Photo. Refugees waiting to be admitted to the Marienfelde Refugee Center, August 14, 1961
© DHM-Schirner

March 2013

A Father's Letter to his Children

„Perhaps you won't believe how difficult it was for me to flee from home, and yet I could see no other option.”

But why? That is a question that cannot be answered, since this March's Object of the Month is representative of a part of our collection that is comprised of documents and objects left behind in the Marienfelde Refugee Center. The Center's administration collected these found objects and stored them in the basement, sorted alphabetically. By doing so, they preserved some very personal documents from GDR refugees for the future – including this undated letter. We know very little about its author. From what is written, we can tell that he left his family behind, fled alone, and was waiting to travel to Hamburg. Why he decided to take this step, how much his family was involved in that decision, if he was ever flown out to Hamburg, and what became of him after he fled – all these questions cannot be answered. Equally unclear is the background to his decision to flee, since the other documents found in the same file as this letter don't give any hints about his life in the GDR.

The only thing we know for certain is that the letter's author came through Marienfelde as a refugee, just like the other people whose documents were later found in the Center's basement. In some cases, we can guess the reasons an individual fled or what their lives were like, but it's still just speculation.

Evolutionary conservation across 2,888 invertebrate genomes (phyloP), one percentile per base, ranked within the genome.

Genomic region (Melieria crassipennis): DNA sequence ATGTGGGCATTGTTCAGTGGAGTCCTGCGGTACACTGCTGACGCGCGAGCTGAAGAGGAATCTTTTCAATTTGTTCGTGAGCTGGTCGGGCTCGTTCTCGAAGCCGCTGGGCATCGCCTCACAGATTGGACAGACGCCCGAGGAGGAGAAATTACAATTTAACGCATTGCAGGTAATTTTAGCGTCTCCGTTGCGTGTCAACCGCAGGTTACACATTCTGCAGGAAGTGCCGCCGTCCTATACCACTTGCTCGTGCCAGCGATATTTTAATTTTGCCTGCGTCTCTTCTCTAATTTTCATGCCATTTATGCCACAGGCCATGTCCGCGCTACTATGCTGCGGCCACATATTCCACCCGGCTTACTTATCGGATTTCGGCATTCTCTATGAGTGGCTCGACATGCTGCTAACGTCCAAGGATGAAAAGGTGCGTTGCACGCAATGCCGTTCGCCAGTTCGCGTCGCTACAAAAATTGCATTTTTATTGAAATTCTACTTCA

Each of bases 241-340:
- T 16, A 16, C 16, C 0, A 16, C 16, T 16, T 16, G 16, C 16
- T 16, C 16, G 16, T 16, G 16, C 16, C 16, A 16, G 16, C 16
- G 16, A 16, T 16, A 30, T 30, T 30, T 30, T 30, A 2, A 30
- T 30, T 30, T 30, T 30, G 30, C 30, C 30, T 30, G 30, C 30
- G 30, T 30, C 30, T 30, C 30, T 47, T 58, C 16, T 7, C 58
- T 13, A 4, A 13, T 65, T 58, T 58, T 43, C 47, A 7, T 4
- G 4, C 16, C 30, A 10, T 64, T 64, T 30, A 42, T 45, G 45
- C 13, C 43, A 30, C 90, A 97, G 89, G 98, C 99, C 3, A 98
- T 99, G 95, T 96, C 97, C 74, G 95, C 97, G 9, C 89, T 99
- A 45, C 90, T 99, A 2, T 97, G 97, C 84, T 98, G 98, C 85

Although it is thus difficult to come to any certain conclusions from the documents in this particular collection, the included biographical fragments encourage imagination and reflection about the lives of GDR refugees in divided Germany.


My dear children!
Perhaps you won't believe how difficult it was for me to flee from home, and yet I could see no other option. I have only one request: support Mom. She didn't have anything to do with this whole thing and will muster more patience than I would have been able to. Once I've been flown out to Hamburg you'll receive a more detailed account from me. I was at Aunt Lish's – she sends her love. In faithful memory of all of you/especially my Petra,

Your father